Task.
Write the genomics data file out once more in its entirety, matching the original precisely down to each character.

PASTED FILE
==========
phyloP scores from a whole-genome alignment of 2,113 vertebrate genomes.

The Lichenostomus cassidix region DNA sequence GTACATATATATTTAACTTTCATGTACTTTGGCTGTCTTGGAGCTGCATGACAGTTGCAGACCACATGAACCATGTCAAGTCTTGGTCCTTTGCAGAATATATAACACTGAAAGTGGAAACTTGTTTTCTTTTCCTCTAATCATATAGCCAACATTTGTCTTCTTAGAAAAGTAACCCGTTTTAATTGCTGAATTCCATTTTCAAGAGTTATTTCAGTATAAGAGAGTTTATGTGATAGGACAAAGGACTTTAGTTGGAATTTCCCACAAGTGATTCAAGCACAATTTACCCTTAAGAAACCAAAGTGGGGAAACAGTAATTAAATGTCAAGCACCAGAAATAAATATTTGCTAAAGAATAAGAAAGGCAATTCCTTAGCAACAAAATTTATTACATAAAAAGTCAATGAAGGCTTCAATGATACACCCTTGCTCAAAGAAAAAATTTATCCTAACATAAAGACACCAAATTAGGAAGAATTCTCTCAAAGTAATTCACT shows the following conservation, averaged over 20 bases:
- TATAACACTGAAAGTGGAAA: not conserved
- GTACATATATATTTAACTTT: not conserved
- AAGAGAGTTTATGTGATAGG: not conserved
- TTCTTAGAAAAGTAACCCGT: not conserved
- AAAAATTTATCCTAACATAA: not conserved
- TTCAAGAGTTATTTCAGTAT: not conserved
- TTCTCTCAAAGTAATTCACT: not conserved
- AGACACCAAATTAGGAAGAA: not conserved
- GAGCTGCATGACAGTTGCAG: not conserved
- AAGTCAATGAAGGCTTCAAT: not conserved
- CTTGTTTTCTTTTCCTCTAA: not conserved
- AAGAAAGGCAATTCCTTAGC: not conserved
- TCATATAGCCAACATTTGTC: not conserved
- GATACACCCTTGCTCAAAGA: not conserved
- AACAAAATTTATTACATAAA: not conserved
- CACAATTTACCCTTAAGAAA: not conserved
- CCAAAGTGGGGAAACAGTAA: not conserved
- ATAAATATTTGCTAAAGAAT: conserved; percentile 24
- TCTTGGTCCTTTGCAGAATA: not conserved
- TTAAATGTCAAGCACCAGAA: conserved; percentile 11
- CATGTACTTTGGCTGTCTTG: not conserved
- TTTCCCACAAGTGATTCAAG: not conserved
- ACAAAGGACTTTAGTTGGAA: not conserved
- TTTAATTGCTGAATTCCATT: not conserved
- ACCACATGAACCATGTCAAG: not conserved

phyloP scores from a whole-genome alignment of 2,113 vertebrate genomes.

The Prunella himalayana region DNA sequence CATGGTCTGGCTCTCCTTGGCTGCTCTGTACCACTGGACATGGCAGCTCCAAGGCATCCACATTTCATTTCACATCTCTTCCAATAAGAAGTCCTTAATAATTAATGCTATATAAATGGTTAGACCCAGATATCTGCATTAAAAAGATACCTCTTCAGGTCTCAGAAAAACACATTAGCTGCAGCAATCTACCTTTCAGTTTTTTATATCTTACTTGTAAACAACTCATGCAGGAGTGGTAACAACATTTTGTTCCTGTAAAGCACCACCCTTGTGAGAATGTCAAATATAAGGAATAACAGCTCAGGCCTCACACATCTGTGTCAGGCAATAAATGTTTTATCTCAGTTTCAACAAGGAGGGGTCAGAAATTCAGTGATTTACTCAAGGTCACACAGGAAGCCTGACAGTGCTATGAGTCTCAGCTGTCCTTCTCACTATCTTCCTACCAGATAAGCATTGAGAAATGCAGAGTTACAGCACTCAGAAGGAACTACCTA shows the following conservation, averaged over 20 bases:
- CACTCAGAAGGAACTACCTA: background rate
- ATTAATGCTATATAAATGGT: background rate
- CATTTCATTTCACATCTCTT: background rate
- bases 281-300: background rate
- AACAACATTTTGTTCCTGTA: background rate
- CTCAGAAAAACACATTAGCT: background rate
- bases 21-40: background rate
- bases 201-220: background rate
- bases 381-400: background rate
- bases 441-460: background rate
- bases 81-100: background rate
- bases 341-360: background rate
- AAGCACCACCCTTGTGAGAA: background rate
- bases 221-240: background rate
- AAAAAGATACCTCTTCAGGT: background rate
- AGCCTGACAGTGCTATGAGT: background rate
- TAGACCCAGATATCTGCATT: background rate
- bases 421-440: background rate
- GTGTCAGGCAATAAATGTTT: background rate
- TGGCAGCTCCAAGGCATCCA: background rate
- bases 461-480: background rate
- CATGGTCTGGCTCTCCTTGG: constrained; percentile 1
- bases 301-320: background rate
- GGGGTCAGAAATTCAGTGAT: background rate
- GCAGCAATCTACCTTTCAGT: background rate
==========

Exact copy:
phyloP scores from a whole-genome alignment of 2,113 vertebrate genomes.

The Lichenostomus cassidix region DNA sequence GTACATATATATTTAACTTTCATGTACTTTGGCTGTCTTGGAGCTGCATGACAGTTGCAGACCACATGAACCATGTCAAGTCTTGGTCCTTTGCAGAATATATAACACTGAAAGTGGAAACTTGTTTTCTTTTCCTCTAATCATATAGCCAACATTTGTCTTCTTAGAAAAGTAACCCGTTTTAATTGCTGAATTCCATTTTCAAGAGTTATTTCAGTATAAGAGAGTTTATGTGATAGGACAAAGGACTTTAGTTGGAATTTCCCACAAGTGATTCAAGCACAATTTACCCTTAAGAAACCAAAGTGGGGAAACAGTAATTAAATGTCAAGCACCAGAAATAAATATTTGCTAAAGAATAAGAAAGGCAATTCCTTAGCAACAAAATTTATTACATAAAAAGTCAATGAAGGCTTCAATGATACACCCTTGCTCAAAGAAAAAATTTATCCTAACATAAAGACACCAAATTAGGAAGAATTCTCTCAAAGTAATTCACT shows the following conservation, averaged over 20 bases:
- TATAACACTGAAAGTGGAAA: not conserved
- GTACATATATATTTAACTTT: not conserved
- AAGAGAGTTTATGTGATAGG: not conserved
- TTCTTAGAAAAGTAACCCGT: not conserved
- AAAAATTTATCCTAACATAA: not conserved
- TTCAAGAGTTATTTCAGTAT: not conserved
- TTCTCTCAAAGTAATTCACT: not conserved
- AGACACCAAATTAGGAAGAA: not conserved
- GAGCTGCATGACAGTTGCAG: not conserved
- AAGTCAATGAAGGCTTCAAT: not conserved
- CTTGTTTTCTTTTCCTCTAA: not conserved
- AAGAAAGGCAATTCCTTAGC: not conserved
- TCATATAGCCAACATTTGTC: not conserved
- GATACACCCTTGCTCAAAGA: not conserved
- AACAAAATTTATTACATAAA: not conserved
- CACAATTTACCCTTAAGAAA: not conserved
- CCAAAGTGGGGAAACAGTAA: not conserved
- ATAAATATTTGCTAAAGAAT: conserved; percentile 24
- TCTTGGTCCTTTGCAGAATA: not conserved
- TTAAATGTCAAGCACCAGAA: conserved; percentile 11
- CATGTACTTTGGCTGTCTTG: not conserved
- TTTCCCACAAGTGATTCAAG: not conserved
- ACAAAGGACTTTAGTTGGAA: not conserved
- TTTAATTGCTGAATTCCATT: not conserved
- ACCACATGAACCATGTCAAG: not conserved

phyloP scores from a whole-genome alignment of 2,113 vertebrate genomes.

The Prunella himalayana region DNA sequence CATGGTCTGGCTCTCCTTGGCTGCTCTGTACCACTGGACATGGCAGCTCCAAGGCATCCACATTTCATTTCACATCTCTTCCAATAAGAAGTCCTTAATAATTAATGCTATATAAATGGTTAGACCCAGATATCTGCATTAAAAAGATACCTCTTCAGGTCTCAGAAAAACACATTAGCTGCAGCAATCTACCTTTCAGTTTTTTATATCTTACTTGTAAACAACTCATGCAGGAGTGGTAACAACATTTTGTTCCTGTAAAGCACCACCCTTGTGAGAATGTCAAATATAAGGAATAACAGCTCAGGCCTCACACATCTGTGTCAGGCAATAAATGTTTTATCTCAGTTTCAACAAGGAGGGGTCAGAAATTCAGTGATTTACTCAAGGTCACACAGGAAGCCTGACAGTGCTATGAGTCTCAGCTGTCCTTCTCACTATCTTCCTACCAGATAAGCATTGAGAAATGCAGAGTTACAGCACTCAGAAGGAACTACCTA shows the following conservation, averaged over 20 bases:
- CACTCAGAAGGAACTACCTA: background rate
- ATTAATGCTATATAAATGGT: background rate
- CATTTCATTTCACATCTCTT: background rate
- bases 281-300: background rate
- AACAACATTTTGTTCCTGTA: background rate
- CTCAGAAAAACACATTAGCT: background rate
- bases 21-40: background rate
- bases 201-220: background rate
- bases 381-400: background rate
- bases 441-460: background rate
- bases 81-100: background rate
- bases 341-360: background rate
- AAGCACCACCCTTGTGAGAA: background rate
- bases 221-240: background rate
- AAAAAGATACCTCTTCAGGT: background rate
- AGCCTGACAGTGCTATGAGT: background rate
- TAGACCCAGATATCTGCATT: background rate
- bases 421-440: background rate
- GTGTCAGGCAATAAATGTTT: background rate
- TGGCAGCTCCAAGGCATCCA: background rate
- bases 461-480: background rate
- CATGGTCTGGCTCTCCTTGG: constrained; percentile 1
- bases 301-320: background rate
- GGGGTCAGAAATTCAGTGAT: background rate
- GCAGCAATCTACCTTTCAGT: background rate